Chancellor of the University of Lethbridge, Charles Weaselhead
The first university chancellor per se was appointed at Oxford in 1214 by the royal sovereign. The chancellor had the power to imprison, fine or excommunicate offenders for virtually any crime except ‘murder and mayhem.’ He could expel undesirables to a distance of 10 miles from the town, deprive masters of their authority to lecture and expel students, preventing their graduation. These powers were essential in the 13th century as rioting between students and townsfolk had become commonplace and the tensions between ‘town and gown’ prompted the establishment of the first university residences and later the halls of learning themselves.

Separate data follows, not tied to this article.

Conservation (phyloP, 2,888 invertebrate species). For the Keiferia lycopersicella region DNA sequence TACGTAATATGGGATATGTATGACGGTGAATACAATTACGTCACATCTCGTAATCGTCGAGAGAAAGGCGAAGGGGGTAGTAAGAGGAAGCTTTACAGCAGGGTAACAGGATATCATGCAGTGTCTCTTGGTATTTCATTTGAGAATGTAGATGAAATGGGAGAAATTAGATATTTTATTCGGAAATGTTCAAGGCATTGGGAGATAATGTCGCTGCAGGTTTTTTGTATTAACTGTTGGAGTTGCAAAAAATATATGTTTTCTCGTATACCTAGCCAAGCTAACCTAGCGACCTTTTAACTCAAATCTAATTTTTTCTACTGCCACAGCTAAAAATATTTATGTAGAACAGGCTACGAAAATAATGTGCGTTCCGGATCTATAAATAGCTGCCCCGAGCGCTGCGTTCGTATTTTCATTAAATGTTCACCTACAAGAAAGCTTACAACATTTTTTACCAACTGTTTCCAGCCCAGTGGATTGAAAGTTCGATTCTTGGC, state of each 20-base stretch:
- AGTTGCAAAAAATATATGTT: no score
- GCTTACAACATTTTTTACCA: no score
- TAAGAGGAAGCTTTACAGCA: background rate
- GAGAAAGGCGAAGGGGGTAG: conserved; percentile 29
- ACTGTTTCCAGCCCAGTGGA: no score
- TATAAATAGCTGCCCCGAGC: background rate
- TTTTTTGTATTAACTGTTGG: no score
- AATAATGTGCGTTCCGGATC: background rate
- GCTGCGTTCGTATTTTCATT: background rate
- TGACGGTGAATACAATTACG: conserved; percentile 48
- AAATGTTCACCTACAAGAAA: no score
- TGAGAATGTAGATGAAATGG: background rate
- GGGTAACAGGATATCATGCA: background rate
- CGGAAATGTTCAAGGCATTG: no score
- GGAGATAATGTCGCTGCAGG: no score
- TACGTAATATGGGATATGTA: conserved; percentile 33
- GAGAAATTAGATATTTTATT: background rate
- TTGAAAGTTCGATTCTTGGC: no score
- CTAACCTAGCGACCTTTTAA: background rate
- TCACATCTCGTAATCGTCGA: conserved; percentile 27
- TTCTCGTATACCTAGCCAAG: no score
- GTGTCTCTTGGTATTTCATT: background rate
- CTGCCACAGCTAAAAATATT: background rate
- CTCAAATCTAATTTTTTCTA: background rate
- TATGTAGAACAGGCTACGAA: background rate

From Oxford to Lethbridge, the crucial role of favourable ‘town and gown relations’ continues to preoccupy university chancellors. At the University of Lethbridge, the chancellor is both ‘of the community’ and ‘in the community’ of southern Alberta. The chancellor’s powers, as articulated in the Post-secondary Learning Act, are somewhat more circumscribed than they were in medieval England! Nevertheless, the chancellor functions as chair of the University Senate, is the ultimate authority for the conferral of academic and honorary degrees, and presides over all University convocations.